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Archives for July 17, 2014

Tips to avoid summer gardening problems

Summer is a great time to work in the garden or yard to make it look as beautiful as possible. However, problems can crop up and limit a yard’s overall potential. Here are some tips from Iowa State University Extension and Outreach on ways to avoid those issues or correct them when they occur, with help from ISU Extension horticulturists. To have additional questions answered, contact the ISU Hortline at 515-294-3108 or

How can I control powdery mildew on my garden phlox?

Powdery mildew is a common disease of garden phlox (Phlox paniculata). The fungal disease produces a grayish white coating on the leaves. Infected leaves eventually turn yellow and then brown. Initial symptoms appear on the lower leaves with the disease progressing upward.

Powdery mildew is most commonly found on plants growing in shady areas and in crowded plantings with poor air circulation. 

Cultural practices can reduce the severity of powdery mildew on garden phlox. The amount of disease inoculum can be reduced by cutting off and removing diseased plant debris in fall. Plants growing in shady locations should be moved to a sunny site. 

While cultural practices are helpful, fungicides may be necessary to control powdery mildew on garden phlox. To be effective, fungicides should be applied at the first sign of the disease and repeated on a regular basis.

The best way for home gardeners to avoid powdery mildew on garden phlox is to select and plant mildew resistant cultivars. ‘Shortwood’ (rosy pink flowers), ‘David’ (white flowers), ‘Katherine’ (lavender blossoms), and ‘Robert Poore’ (reddish purple flowers) possess good resistance to powdery mildew. 

How do I control peony leaf blotch?

Typical symptoms include glossy purple to brown spots or blotches on the upper surfaces of the leaves. The disease may cause slight distortion of the leaves as they continue growth. Leaf symptoms are sometimes most apparent on the edges of older leaves. On stems, symptoms appear as long, reddish brown streaks.

Peony leaf blotch is best managed through sanitation. The fungus survives the winter in infected plant debris. Diseased plant material should be removed in fall or early spring (before new shoots emerge). Cut off the stems at ground level. Remove the plant debris from the area and destroy it. Proper spacing and watering can help to minimize the severity of the disease. Space peonies three to four feet apart. When watering is necessary, avoid wetting the peony foliage. Fungicides can be used as a supplement to sanitation and good cultural practices.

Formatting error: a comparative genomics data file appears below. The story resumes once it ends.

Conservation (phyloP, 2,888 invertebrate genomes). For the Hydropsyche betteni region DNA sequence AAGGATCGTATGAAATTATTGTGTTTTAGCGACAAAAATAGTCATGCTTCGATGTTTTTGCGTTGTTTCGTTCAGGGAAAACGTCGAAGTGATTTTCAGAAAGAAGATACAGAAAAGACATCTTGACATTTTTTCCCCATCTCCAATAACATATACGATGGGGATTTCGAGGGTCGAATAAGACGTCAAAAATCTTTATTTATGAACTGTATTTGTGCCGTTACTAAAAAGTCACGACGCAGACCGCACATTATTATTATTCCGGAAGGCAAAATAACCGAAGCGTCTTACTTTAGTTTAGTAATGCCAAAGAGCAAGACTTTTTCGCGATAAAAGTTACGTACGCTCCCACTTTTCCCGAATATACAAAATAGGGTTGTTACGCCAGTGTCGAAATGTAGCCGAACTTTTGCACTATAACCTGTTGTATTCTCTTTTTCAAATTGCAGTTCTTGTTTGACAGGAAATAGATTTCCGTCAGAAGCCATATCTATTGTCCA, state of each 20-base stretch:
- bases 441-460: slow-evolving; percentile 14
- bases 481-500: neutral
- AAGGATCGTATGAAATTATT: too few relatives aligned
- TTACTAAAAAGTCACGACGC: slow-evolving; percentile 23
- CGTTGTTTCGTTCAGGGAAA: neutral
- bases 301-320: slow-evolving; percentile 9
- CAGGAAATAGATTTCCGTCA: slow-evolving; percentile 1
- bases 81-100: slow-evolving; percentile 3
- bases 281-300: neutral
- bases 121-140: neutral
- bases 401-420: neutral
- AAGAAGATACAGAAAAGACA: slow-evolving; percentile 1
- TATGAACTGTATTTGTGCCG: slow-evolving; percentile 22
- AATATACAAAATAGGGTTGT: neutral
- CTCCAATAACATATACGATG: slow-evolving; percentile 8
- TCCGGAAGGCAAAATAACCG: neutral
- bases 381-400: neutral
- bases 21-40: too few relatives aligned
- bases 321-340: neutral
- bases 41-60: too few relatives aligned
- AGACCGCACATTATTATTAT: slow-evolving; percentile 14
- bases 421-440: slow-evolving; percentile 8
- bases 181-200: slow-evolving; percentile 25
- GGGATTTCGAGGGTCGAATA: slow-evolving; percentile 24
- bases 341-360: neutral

How can I control black spot on my roses?

Black spot is a common fungal disease of roses. Black spot is caused by the fungus Diplocarpon rosae. Symptoms of black spot are circular black spots on the leaves. Infected leaves turn yellow and drop prematurely. Initially, symptoms develop on the lower leaves and gradually move upward. By late summer, severely infected plants may be nearly defoliated.

The black spot fungus overwinters on fallen leaves and infected canes. Spores are splashed onto newly emerging foliage in spring. Black spot development is favored by warm, wet weather.

Careful rose selection, cultural practices, and fungicide treatments can be used to control black spot on roses. Rose cultivars differ widely in their susceptibility to black spot.

When purchasing roses, select rose cultivars that are resistant to black spot. When selecting a planting site, choose an area that receives six or more hours of direct sun each day and provides good air movement. Sunny locations and good air movement promote drying of rose foliage and discourage black spot infections. Reduce the amount of overwintering fungi by carefully cleaning up the leaf debris in fall. When watering roses, apply water directly to the ground around the plants. Do not wet the foliage. Fungicide applications must begin at the first sign of disease symptoms.

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This week’s gardening tips: cut back stressed bedding plants, raise flower … – The Times

Numerous bedding plants, such as impatiens, begonias, salvias and geraniums, may look a little stressed now. Blame the heat.